An Ontario Superior Court ruling that allowed IBM Canada Ltd. to retrospectively rectify drafting errors that created unintended additional pension benefits for employees on disability leave augurs well for plan sponsors seeking similar relief going forward.

“The case clarifies that there is a specific test for rectification of pension plans and other unilateral instruments, which differs from the stringent test applied to the rectification of bilateral contracts,” says David Stamp, a litigation partner at Osler, Hoskin & Harcourt LLP and who represented IBM in the case.

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More particularly, Justice Peter Osborne noted that “it is only the intention of the maker that is in issue” when dealing with rectification of unilateral contracts. “[For bilateral contracts] the test requires consideration of both ‘the knowledge and intentions of the other party,’ but in the case of unilateral instruments, there is no ‘other party.’”

The court ruled IBM had demonstrated that its pension plan was a unilateral instrument because:

  • The company established the plan in 1947 and had repeatedly amended it without negotiating with members;
  • The 2014 restatement project that led to the drafting errors was initiated by IBM, was undertaken solely to reflect new legislative requirements and wasn’t the subject of negotiations; and
  • IBM had reserved the right to amend or discontinue the plan in whole or in part subject to statutory requirements.

Furthermore, IBM had met the test for rectification of a unilateral instrument by demonstrating that the company’s true intention “was objectively manifested,” said Osborne. In particular, he noted the drafting mistakes were unintended and unauthorized as they were based on a miscommunication to a pension consultant. As such, they were never implemented or communicated to members — who, in any event, didn’t request or expect a change to the rules — and had been corrected prospectively.

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Although the 210 current and former employees who were impacted by the changes consented to IBM’s application after lengthy negotiations resulting in a settlement that included a payment formula, their acquiescence wasn’t determinative.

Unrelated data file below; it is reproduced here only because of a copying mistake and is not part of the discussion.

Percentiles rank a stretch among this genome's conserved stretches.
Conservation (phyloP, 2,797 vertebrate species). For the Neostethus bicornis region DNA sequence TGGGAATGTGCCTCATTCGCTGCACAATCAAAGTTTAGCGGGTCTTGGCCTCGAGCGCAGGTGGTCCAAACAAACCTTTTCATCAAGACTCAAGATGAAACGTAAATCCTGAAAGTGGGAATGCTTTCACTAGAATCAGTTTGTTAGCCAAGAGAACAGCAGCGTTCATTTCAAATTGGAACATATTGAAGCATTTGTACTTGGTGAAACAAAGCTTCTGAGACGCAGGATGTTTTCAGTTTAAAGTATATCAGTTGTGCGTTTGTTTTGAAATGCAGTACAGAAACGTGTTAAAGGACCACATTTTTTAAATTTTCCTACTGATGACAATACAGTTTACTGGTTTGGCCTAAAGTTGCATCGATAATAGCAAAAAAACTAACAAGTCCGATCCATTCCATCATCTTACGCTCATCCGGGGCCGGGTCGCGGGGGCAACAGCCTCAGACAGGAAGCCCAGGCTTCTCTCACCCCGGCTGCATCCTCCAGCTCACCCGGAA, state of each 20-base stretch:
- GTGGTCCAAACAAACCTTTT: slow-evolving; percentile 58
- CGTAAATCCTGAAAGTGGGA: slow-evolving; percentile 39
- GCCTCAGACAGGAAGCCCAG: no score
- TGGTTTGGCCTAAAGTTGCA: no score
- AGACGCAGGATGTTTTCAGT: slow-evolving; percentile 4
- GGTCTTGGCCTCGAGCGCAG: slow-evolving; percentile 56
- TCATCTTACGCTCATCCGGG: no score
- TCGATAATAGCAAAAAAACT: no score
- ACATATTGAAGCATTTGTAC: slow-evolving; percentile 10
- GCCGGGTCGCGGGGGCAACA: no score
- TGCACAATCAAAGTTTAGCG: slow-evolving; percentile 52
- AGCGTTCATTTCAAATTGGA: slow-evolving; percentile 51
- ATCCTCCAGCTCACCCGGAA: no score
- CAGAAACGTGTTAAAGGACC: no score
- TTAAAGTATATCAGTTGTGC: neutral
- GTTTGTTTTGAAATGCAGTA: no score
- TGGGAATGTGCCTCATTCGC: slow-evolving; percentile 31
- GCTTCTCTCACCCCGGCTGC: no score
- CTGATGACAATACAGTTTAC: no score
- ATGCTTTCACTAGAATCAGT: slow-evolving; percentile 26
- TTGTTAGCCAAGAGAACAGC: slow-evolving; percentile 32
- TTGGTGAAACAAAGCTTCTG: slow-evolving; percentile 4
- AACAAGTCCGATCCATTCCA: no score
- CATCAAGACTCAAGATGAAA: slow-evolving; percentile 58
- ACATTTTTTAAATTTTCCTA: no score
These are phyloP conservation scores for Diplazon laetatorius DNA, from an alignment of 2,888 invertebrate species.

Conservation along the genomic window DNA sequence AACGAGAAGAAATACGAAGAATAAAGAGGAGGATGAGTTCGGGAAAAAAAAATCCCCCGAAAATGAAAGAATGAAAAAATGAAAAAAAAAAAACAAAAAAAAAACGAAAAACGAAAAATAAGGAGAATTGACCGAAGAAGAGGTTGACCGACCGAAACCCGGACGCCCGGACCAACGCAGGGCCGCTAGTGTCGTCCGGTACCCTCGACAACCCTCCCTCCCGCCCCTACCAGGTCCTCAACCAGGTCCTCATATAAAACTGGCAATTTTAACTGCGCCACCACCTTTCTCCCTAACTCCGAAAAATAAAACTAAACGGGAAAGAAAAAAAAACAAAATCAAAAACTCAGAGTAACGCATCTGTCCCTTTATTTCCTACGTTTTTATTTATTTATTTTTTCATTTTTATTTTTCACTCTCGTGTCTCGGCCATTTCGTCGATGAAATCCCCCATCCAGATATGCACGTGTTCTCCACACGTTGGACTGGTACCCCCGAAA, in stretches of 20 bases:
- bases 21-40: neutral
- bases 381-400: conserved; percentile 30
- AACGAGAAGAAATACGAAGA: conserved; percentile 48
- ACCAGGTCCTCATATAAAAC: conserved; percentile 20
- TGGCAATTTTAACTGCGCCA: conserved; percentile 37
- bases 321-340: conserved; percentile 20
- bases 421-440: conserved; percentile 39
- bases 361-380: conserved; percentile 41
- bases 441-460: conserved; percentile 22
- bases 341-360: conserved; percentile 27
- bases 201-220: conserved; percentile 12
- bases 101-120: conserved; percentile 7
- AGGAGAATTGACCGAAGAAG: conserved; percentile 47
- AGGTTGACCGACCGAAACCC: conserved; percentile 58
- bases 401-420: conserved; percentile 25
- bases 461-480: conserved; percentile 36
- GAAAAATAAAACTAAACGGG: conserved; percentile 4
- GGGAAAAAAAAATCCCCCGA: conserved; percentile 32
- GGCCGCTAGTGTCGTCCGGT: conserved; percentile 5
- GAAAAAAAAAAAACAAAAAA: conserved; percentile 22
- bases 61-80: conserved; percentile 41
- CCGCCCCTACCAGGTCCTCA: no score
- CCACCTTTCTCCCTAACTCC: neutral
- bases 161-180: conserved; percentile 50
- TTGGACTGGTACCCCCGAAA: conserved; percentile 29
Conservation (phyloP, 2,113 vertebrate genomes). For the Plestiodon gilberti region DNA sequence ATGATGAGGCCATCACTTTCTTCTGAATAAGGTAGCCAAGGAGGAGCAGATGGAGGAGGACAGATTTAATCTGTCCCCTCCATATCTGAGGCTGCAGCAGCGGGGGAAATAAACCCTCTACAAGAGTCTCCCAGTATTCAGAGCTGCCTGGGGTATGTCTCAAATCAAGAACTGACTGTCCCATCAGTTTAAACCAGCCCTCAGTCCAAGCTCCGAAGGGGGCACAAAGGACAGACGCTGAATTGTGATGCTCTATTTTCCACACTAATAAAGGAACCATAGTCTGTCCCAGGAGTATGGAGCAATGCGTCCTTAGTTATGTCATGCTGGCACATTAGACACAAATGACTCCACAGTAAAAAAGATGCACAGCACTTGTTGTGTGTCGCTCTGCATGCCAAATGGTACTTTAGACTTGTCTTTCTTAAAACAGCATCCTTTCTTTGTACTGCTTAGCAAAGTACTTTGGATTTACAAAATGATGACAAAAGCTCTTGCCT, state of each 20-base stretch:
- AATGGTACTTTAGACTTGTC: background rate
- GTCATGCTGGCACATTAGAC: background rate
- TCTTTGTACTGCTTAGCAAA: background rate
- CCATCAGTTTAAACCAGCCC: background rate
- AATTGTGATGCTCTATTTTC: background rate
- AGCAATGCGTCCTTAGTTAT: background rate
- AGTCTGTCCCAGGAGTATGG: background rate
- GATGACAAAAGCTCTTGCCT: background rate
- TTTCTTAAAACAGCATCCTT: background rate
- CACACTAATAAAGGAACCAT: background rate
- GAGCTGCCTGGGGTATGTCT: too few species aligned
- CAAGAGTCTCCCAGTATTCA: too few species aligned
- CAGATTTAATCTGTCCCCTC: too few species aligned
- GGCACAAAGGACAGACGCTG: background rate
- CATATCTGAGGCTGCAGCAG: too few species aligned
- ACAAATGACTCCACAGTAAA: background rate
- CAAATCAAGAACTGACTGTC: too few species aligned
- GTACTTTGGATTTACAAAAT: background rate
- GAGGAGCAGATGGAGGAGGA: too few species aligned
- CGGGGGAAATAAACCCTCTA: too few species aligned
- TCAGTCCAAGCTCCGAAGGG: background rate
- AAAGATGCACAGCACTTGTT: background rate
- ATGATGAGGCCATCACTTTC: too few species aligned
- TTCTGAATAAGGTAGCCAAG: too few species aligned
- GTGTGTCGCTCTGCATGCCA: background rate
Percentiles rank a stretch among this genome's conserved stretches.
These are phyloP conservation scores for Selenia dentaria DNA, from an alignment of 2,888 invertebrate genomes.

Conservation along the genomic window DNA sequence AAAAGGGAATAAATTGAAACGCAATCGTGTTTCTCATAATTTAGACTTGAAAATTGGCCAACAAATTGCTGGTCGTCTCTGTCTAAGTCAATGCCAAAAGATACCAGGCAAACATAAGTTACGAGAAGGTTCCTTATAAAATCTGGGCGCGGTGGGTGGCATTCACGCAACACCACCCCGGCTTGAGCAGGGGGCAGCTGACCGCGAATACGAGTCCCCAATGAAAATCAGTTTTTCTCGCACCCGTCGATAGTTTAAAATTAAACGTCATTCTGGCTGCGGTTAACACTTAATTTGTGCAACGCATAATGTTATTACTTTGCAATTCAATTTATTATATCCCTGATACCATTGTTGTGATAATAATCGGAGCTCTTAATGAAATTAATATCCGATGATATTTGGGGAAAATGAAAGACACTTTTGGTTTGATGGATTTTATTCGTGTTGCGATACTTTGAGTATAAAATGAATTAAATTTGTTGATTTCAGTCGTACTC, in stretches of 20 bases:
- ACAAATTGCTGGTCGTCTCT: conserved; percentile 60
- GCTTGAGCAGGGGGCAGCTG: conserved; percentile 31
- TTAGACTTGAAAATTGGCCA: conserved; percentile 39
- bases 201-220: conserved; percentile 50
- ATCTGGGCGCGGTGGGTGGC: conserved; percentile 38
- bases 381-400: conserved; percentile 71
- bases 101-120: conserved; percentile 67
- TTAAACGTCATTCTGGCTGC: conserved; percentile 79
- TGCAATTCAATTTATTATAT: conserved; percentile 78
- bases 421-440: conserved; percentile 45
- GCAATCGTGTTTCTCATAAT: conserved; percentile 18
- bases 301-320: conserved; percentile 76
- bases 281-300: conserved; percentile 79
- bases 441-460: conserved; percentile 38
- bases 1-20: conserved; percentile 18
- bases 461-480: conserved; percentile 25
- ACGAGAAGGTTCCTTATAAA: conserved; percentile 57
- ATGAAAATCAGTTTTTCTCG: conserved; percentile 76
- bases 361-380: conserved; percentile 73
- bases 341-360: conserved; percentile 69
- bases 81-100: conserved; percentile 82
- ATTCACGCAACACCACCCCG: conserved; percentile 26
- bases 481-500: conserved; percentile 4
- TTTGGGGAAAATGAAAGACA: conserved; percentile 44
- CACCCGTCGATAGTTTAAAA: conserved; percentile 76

“Even where there is a settlement with affected members, it remains necessary to satisfy the court that the test for rectification is met on the merits,” says Stamp.

Had the strict test for rectification not been met, Osborne was firm that he would have approved the settlement agreement that included the rectification sought — effectively achieving the same result without actually rectifying the plan, says Ari Kaplan, a pension lawyer and mediator at Kaplan Law and who served as counsel to the court-appointed representatives of the impacted plan members.

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“There’s some new law here that stands for the principle that where the requirements for rectification are arguably not met, a settlement that provides for the repair and binds the affected member class can be approved where it benefits them.”

Indeed, Stamp believes the process that led to this decision could be instructive going forward. “The case could serve as a helpful precedent for settling similar cases, particularly with regard to the mechanics of negotiating a settlement with court-appointed representatives of affected plan members and coordinating with [the Financial Services Regulatory Authority of Ontario].”

The FSRA appeared at the hearing but took no position on the application.

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